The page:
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Cook County hearings: testimony of Taskforce co-founder, Melissa Spatz

28 Oct

On October 21, the Cook County Commission on Women’s Issues held hearings about girls’ health and well-being.  Three Taskforce representatives testified, and we want to share our presentations with you.  Here is the first, from Melissa Spatz, co-founder of the Taskforce:

The Chicago Taskforce on Violence Against Girls and Young Women was founded in 2009 to develop a comprehensive, citywide approach to ending violence against girls and young women. Today I want to speak about the reality of violence in girls’ lives, and the need to develop services that recognize and respond to that reality.

Girls in Cook County are facing an epidemic of violence, putting their day to day health and well-being in jeopardy. The latest data from the Youth Risk Behavior Surveillance System (YRBS), based on interviews with high school students about their health risk behaviors, is astounding. In 2009, 18.9% of Chicago high school girls reported they had been hit, slapped, or physically hurt on purpose by their boyfriend or girlfriend. Among African American girls, a staggering 22.6% reported experiencing teen dating violence. 8.7% of girls reported they had been forced to have sexual intercourse. These statistics are even higher than those we reported in the Status of Girls report last year – a worrisome trend.

We know that girls in Cook County are experiencing violence in many different aspects of their lives. Certainly, schools are one site of violence. In the 2007 YRBS, as we reported in the Status of Girls in Illinois report, 11.7% of girls reported that they had been harassed at school because someone thought they were gay, lesbian or bisexual. Girls may also face their abusive partners in class, making school an unsafe place for young women. Violence in schools is so significant a problem that, according to the 2007 YRBS, more than 1 in 10 Chicago girls had skipped school due to safety concerns.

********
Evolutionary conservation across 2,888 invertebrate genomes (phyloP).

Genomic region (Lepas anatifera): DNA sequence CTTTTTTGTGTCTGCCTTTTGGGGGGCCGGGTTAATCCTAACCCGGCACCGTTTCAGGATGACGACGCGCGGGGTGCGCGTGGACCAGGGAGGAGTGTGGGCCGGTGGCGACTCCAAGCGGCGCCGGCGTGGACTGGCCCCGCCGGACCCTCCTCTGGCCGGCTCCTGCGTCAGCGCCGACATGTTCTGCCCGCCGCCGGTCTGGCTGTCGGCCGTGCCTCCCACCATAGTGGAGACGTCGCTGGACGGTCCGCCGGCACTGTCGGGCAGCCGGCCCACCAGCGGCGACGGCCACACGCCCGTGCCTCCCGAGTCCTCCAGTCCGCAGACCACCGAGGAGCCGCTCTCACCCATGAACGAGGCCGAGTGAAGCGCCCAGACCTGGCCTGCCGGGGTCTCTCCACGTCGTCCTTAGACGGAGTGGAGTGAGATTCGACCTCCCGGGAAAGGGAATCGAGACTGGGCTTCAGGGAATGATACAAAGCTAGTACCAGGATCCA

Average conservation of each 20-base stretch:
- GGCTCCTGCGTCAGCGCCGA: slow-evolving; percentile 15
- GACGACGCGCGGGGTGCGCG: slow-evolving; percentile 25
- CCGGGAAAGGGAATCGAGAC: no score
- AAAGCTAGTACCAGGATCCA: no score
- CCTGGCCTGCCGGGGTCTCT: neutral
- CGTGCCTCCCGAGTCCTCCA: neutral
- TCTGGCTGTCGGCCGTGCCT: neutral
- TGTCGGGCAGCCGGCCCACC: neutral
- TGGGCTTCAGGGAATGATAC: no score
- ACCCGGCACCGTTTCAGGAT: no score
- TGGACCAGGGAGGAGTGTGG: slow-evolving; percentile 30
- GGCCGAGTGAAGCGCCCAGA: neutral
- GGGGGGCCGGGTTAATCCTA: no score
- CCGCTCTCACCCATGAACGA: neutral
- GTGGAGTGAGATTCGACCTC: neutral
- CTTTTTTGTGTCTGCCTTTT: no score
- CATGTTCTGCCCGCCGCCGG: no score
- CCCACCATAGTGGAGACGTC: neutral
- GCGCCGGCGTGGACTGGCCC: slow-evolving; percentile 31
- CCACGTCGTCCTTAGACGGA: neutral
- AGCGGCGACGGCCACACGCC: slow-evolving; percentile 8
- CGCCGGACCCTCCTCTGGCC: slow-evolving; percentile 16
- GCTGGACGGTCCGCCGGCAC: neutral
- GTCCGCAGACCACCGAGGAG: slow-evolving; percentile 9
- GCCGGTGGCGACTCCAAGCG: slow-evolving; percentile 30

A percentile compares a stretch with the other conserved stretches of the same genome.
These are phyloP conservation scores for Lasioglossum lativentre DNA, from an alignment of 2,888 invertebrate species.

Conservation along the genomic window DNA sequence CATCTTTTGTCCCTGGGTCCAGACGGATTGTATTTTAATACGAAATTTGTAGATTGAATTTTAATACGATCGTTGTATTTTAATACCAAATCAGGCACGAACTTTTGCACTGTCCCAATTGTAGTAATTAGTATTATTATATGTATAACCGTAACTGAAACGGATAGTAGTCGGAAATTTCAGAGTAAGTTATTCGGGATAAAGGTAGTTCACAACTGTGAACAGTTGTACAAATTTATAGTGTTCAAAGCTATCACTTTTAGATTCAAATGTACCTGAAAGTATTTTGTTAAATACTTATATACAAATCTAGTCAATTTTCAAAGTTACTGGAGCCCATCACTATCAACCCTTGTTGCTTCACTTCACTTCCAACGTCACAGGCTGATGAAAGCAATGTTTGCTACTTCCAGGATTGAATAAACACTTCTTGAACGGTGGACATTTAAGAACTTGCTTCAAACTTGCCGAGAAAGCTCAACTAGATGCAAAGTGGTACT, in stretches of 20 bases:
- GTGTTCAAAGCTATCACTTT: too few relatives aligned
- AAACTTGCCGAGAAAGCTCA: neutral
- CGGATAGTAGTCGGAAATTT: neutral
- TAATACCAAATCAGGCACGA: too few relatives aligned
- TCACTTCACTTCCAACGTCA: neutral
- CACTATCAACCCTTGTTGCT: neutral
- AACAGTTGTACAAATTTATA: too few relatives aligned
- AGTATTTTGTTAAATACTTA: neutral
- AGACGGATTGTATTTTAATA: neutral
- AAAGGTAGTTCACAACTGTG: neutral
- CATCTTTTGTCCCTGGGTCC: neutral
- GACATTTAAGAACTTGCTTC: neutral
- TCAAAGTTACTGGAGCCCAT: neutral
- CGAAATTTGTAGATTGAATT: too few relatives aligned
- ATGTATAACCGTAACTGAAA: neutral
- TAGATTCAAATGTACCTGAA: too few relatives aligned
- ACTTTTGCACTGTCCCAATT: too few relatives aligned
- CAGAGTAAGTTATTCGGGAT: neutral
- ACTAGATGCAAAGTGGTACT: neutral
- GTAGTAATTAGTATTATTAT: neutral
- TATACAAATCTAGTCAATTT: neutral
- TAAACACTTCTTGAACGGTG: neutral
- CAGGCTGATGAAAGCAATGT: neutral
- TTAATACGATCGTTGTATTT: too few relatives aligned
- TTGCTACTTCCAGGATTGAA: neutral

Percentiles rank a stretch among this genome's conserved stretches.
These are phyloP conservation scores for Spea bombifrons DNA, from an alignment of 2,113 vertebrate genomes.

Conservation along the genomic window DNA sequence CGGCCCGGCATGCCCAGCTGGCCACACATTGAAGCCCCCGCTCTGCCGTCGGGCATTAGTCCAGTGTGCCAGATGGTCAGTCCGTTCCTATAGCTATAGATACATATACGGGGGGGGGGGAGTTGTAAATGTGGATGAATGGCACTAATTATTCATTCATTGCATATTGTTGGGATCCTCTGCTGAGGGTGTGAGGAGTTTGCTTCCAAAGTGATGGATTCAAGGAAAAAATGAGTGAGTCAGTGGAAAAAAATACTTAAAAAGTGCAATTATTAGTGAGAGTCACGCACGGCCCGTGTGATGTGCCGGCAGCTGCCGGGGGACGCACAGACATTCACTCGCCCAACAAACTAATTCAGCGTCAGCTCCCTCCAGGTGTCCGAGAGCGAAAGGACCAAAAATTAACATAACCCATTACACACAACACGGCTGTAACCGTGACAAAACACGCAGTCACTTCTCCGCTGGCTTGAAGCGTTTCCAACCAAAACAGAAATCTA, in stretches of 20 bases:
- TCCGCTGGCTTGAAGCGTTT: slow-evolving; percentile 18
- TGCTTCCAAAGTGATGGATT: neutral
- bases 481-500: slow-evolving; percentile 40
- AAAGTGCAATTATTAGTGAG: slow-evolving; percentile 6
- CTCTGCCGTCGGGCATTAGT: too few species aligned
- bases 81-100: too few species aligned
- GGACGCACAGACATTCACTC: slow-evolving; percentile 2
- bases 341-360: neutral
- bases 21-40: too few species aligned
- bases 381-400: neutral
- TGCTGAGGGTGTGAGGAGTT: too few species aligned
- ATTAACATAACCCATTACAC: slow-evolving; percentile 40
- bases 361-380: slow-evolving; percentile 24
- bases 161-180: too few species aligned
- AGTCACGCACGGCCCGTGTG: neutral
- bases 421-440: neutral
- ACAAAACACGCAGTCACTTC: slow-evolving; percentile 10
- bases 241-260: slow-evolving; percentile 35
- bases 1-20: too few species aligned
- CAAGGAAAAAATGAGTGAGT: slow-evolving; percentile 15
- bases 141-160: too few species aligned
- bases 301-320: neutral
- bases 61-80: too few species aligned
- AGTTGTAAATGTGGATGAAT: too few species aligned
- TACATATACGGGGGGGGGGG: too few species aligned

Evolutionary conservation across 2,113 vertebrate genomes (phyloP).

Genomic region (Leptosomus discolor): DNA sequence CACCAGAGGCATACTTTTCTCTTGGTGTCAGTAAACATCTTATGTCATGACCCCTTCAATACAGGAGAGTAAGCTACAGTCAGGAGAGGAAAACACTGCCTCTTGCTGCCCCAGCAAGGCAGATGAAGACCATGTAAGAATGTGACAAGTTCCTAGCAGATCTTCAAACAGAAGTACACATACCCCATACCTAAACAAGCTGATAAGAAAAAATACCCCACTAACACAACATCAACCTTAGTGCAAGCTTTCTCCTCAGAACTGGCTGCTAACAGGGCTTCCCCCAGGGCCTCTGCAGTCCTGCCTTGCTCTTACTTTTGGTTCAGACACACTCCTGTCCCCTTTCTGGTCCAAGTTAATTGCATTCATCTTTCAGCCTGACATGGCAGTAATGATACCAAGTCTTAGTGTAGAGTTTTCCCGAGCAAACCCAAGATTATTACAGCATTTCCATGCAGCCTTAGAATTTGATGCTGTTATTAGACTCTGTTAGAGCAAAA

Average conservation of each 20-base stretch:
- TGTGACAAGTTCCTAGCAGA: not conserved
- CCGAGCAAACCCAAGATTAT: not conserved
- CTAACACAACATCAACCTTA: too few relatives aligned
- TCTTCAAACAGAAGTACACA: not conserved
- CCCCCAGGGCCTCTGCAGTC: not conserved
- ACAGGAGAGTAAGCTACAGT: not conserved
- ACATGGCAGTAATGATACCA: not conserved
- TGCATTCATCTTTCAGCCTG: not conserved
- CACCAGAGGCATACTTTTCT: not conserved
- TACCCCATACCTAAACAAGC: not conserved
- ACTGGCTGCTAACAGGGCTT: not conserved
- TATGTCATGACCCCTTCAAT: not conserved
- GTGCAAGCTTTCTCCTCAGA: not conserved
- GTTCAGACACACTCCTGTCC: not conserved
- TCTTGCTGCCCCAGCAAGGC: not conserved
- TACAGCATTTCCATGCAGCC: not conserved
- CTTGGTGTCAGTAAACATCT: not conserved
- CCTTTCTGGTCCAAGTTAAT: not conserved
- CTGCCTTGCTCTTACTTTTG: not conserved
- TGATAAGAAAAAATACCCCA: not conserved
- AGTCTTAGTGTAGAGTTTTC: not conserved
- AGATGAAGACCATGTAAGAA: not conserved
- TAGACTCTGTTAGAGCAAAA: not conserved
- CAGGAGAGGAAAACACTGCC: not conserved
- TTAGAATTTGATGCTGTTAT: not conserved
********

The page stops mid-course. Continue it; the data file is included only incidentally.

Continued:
School, of course, is not the only site in which violence takes place. Research by the youth-led Rogers Park Young Women’s Action Team (YWAT) has drawn attention to the fact that girls experience violence on the street in the form of harassment. And girls may, of course, experience violence in their homes, at the hand of family members. We have to broaden our view to understand that nearly every aspect of girls’ lives presents risks to their health and safety. Our responses, then, need to be coordinated and comprehensive.

Although we know that girls are resilient and able to find ways to survive and even thrive when given opportunities, it is also the case that by virtue of their age, they lack power in the very institutions in which they experience violence. It is incumbent upon us, then, to create safe spaces and support systems in multiple institutions. We need to financially support external programs that make a difference in girls’ lives, by providing counseling, education, support and leadership development. And we need to ensure that we are establishing programs within our schools, hospitals, and other institutions, that support girls’ safety, well-being and recovery from violence.

Unfortunately, we are far from having this comprehensive system of support for young women. In their 2007 assessment, the Mayors’ Office on Domestic Violence reported that of the 40 domestic violence agencies they surveyed, 22 provided counseling services to young women. Over an entire year, only 396 youth survivors received counseling through these programs – a drop in the bucket considering the number of youth survivors in our city. Not a single program offered abusers’ services to young men who committed violence. Nor are shelter beds available to girls, who are often desperately in need of temporary safe space.

Beyond this fact, though, we need to develop solutions that work for youth. We all know that girls are experiencing violence. But for too long, we have developed our approaches to ending violence against girls based on an understanding of adult women’s experiences and needs. The solutions that we offer violence survivors – for example, domestic violence hotlines, or the opportunity to go to court to obtain protective orders – are not solutions that youth can or will access. When YWAT surveyed youth in 2004 to ask who they turn to in cases of dating violence, they found that they were “least likely to call a dating/domestic violence hotline for advice; only 12% probably or definitely would do that.” Less than one quarter of youth would consider turning to the court system for help. The assessment by the Mayors’ Office confirms this fact, suggesting that teens are wary of seeking orders of protection, a central component of the system’s response for adult survivors.